What things know: exhibiting animism as artefact-based design research
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This paper develops a way of evaluating designed artifacts as research. It focuses deliberately on design, on the generation of new knowledge that can happen when making things for use. It works with an account of the making process proposed by the literary philosopher, Elaine Scarry, as clarified by the sociologist of technology, Bruno Latour. Scarry argues that there is an animism at the heart of making and in the background of all use of artefacts. To this extent, artefacts are judged, in everyday use as well as the professional design process, by how deep and wide and active their knowledge of human needs and desires is. This paper suggests that given that this animism is inherent to the process and outcomes of design, artefacts can also be judged by whether they promote new knowledge about human needs and desires, though such judgments can only be made on the basis of carefully staged use experiences of the designs.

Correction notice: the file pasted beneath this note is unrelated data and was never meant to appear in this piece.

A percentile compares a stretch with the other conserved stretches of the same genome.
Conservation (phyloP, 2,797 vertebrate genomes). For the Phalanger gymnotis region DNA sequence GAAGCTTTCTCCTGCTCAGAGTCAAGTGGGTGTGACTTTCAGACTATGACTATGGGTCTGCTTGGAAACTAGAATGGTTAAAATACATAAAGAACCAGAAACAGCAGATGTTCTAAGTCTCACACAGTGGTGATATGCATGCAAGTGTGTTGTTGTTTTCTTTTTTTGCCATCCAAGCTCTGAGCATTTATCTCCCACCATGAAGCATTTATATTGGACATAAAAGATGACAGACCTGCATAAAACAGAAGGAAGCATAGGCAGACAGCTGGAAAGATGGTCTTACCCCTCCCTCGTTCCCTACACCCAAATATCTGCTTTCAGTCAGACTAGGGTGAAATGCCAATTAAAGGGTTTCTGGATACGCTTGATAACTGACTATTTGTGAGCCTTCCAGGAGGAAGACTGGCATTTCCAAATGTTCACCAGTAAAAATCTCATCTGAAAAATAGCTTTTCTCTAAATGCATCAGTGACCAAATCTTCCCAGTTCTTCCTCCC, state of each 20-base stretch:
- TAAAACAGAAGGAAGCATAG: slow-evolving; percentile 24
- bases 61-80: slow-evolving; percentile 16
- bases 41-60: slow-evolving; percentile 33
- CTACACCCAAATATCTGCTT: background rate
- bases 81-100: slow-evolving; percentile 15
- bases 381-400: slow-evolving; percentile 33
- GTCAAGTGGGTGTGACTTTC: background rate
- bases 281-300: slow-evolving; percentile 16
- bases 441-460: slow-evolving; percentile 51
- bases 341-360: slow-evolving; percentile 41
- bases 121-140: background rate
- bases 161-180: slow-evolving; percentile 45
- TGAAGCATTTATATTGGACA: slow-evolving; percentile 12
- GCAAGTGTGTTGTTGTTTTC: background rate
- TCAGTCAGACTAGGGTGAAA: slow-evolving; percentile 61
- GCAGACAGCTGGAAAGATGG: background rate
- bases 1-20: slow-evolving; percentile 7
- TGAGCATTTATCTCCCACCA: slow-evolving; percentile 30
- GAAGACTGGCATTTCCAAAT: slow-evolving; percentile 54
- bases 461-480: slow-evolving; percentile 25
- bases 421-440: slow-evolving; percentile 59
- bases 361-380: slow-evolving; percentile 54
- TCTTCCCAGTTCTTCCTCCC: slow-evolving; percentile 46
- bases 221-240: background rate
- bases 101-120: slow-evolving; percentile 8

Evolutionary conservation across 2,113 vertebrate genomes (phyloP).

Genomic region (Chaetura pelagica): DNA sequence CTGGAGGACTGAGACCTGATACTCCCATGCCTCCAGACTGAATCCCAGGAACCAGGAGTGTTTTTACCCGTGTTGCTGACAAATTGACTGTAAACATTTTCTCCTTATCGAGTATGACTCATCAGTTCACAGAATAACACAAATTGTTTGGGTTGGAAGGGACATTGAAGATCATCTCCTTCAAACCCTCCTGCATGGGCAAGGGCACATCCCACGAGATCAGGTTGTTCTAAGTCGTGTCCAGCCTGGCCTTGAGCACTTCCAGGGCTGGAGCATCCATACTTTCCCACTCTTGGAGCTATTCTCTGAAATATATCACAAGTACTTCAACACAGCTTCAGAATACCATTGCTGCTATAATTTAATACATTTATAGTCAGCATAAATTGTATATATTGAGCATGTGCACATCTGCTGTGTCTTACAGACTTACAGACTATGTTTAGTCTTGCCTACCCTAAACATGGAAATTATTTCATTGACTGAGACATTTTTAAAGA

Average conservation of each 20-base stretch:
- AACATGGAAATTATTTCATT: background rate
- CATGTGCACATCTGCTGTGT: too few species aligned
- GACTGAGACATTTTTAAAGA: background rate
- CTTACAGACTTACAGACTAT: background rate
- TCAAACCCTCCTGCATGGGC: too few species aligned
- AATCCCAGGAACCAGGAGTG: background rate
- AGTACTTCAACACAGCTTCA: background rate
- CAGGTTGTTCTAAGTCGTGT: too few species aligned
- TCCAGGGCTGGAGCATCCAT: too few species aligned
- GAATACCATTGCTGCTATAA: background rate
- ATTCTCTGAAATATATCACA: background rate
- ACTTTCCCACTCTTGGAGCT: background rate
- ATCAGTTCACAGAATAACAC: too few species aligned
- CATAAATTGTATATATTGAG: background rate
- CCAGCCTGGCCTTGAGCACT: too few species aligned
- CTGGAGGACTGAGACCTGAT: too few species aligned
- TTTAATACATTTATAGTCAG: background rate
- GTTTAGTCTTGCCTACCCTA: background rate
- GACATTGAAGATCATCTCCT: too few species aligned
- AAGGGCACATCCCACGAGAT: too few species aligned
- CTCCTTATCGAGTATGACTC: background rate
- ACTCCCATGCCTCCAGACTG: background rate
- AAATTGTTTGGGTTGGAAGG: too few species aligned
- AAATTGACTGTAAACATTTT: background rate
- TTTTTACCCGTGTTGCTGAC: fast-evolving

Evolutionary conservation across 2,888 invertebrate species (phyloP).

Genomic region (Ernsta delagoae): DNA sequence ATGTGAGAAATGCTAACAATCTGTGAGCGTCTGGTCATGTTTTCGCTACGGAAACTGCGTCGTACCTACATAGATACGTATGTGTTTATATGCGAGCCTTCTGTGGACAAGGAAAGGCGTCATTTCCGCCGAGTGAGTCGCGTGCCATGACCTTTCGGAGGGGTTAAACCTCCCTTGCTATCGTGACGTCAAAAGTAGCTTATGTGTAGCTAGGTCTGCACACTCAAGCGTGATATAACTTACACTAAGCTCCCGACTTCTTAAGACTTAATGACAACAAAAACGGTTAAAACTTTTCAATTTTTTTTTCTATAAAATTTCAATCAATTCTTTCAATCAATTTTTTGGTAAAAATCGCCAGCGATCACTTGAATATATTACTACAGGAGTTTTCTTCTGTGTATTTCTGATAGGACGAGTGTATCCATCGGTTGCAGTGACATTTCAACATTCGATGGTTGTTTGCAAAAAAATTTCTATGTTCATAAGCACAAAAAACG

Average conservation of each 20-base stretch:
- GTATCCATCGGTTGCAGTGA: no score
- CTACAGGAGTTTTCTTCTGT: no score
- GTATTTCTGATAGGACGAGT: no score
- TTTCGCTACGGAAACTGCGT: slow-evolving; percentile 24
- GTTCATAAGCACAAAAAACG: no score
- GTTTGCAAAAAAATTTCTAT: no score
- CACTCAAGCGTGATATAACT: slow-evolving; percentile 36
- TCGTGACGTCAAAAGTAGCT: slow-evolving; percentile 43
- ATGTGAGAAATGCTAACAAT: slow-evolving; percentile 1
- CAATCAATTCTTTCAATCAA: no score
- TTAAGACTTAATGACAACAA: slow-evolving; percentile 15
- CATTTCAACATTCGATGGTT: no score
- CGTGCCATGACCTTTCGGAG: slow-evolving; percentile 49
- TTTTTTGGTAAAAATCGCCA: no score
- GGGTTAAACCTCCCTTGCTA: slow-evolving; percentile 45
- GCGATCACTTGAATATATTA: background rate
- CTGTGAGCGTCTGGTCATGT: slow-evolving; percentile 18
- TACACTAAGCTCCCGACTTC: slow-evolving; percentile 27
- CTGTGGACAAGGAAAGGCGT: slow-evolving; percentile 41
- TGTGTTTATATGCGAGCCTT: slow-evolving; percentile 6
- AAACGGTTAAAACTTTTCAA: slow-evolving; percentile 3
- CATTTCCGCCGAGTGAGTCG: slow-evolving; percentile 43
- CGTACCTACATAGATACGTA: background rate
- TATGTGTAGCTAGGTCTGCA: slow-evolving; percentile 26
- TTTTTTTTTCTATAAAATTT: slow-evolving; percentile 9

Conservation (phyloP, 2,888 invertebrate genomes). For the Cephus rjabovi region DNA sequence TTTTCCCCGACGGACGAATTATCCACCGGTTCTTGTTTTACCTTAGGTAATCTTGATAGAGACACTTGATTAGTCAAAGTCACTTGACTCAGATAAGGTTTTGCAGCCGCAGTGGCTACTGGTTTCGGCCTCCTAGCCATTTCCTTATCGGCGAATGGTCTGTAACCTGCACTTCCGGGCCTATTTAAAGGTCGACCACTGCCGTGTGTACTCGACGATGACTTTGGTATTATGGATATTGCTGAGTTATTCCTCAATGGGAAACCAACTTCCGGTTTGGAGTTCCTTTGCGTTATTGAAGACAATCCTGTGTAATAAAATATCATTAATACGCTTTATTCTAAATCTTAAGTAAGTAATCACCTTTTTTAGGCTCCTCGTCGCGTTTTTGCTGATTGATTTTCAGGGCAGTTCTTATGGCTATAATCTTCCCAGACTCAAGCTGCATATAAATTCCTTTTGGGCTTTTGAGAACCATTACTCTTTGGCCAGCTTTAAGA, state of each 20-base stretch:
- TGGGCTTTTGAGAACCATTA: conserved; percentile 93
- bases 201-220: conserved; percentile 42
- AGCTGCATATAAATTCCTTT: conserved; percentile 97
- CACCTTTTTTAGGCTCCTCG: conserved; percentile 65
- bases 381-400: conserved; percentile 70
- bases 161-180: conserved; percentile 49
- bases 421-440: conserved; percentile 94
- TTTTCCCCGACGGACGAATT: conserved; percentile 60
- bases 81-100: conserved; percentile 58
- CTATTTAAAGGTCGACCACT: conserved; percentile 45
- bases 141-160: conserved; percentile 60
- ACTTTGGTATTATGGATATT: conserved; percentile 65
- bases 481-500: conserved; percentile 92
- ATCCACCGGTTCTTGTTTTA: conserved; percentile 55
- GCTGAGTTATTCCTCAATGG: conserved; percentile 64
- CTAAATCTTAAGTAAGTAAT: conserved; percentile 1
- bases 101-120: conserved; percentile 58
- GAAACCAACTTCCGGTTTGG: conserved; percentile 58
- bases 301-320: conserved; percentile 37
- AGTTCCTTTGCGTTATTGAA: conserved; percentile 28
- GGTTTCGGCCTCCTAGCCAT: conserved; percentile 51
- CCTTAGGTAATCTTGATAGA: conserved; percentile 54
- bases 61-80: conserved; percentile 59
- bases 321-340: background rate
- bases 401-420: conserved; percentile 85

to cite this journal article:
Tonkinwise, C. & J. Lorber-Kasunic (2006) What things know: exhibiting animism as artefact-based design research. Working Papers in Art and Design 4
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